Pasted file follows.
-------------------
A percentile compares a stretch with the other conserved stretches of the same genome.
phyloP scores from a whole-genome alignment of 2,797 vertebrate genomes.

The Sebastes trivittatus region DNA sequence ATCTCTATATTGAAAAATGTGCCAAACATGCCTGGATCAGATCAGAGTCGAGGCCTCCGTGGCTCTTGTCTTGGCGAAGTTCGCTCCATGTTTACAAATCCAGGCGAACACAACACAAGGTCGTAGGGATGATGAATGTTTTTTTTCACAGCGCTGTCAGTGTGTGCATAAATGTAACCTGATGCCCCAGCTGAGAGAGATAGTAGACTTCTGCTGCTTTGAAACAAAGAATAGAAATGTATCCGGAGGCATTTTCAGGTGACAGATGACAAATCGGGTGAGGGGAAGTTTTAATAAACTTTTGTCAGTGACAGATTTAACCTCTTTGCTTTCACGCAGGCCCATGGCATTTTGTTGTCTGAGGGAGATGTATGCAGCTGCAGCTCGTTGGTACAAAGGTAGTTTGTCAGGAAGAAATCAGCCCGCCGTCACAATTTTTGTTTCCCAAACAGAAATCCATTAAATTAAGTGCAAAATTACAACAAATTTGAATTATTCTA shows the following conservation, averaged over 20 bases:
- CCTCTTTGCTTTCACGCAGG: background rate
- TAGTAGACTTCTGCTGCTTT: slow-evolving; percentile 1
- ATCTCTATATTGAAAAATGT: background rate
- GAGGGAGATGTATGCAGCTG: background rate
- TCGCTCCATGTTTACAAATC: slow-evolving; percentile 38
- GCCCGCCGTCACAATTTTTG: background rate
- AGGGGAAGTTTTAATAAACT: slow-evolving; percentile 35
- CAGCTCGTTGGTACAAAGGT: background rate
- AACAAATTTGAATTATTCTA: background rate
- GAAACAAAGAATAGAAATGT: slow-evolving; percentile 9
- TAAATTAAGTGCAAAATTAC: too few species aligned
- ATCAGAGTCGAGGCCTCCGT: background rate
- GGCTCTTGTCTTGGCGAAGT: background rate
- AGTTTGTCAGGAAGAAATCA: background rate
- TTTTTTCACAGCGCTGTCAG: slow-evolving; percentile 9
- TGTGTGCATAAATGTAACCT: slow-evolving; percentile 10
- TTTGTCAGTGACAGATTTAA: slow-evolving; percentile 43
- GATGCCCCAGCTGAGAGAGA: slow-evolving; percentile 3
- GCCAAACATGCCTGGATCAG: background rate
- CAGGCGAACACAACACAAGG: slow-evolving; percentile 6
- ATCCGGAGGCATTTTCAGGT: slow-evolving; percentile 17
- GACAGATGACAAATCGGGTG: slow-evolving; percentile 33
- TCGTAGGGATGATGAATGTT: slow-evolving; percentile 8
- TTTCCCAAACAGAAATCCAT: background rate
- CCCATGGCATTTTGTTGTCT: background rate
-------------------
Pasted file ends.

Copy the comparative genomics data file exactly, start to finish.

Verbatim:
A percentile compares a stretch with the other conserved stretches of the same genome.
phyloP scores from a whole-genome alignment of 2,797 vertebrate genomes.

The Sebastes trivittatus region DNA sequence ATCTCTATATTGAAAAATGTGCCAAACATGCCTGGATCAGATCAGAGTCGAGGCCTCCGTGGCTCTTGTCTTGGCGAAGTTCGCTCCATGTTTACAAATCCAGGCGAACACAACACAAGGTCGTAGGGATGATGAATGTTTTTTTTCACAGCGCTGTCAGTGTGTGCATAAATGTAACCTGATGCCCCAGCTGAGAGAGATAGTAGACTTCTGCTGCTTTGAAACAAAGAATAGAAATGTATCCGGAGGCATTTTCAGGTGACAGATGACAAATCGGGTGAGGGGAAGTTTTAATAAACTTTTGTCAGTGACAGATTTAACCTCTTTGCTTTCACGCAGGCCCATGGCATTTTGTTGTCTGAGGGAGATGTATGCAGCTGCAGCTCGTTGGTACAAAGGTAGTTTGTCAGGAAGAAATCAGCCCGCCGTCACAATTTTTGTTTCCCAAACAGAAATCCATTAAATTAAGTGCAAAATTACAACAAATTTGAATTATTCTA shows the following conservation, averaged over 20 bases:
- CCTCTTTGCTTTCACGCAGG: background rate
- TAGTAGACTTCTGCTGCTTT: slow-evolving; percentile 1
- ATCTCTATATTGAAAAATGT: background rate
- GAGGGAGATGTATGCAGCTG: background rate
- TCGCTCCATGTTTACAAATC: slow-evolving; percentile 38
- GCCCGCCGTCACAATTTTTG: background rate
- AGGGGAAGTTTTAATAAACT: slow-evolving; percentile 35
- CAGCTCGTTGGTACAAAGGT: background rate
- AACAAATTTGAATTATTCTA: background rate
- GAAACAAAGAATAGAAATGT: slow-evolving; percentile 9
- TAAATTAAGTGCAAAATTAC: too few species aligned
- ATCAGAGTCGAGGCCTCCGT: background rate
- GGCTCTTGTCTTGGCGAAGT: background rate
- AGTTTGTCAGGAAGAAATCA: background rate
- TTTTTTCACAGCGCTGTCAG: slow-evolving; percentile 9
- TGTGTGCATAAATGTAACCT: slow-evolving; percentile 10
- TTTGTCAGTGACAGATTTAA: slow-evolving; percentile 43
- GATGCCCCAGCTGAGAGAGA: slow-evolving; percentile 3
- GCCAAACATGCCTGGATCAG: background rate
- CAGGCGAACACAACACAAGG: slow-evolving; percentile 6
- ATCCGGAGGCATTTTCAGGT: slow-evolving; percentile 17
- GACAGATGACAAATCGGGTG: slow-evolving; percentile 33
- TCGTAGGGATGATGAATGTT: slow-evolving; percentile 8
- TTTCCCAAACAGAAATCCAT: background rate
- CCCATGGCATTTTGTTGTCT: background rate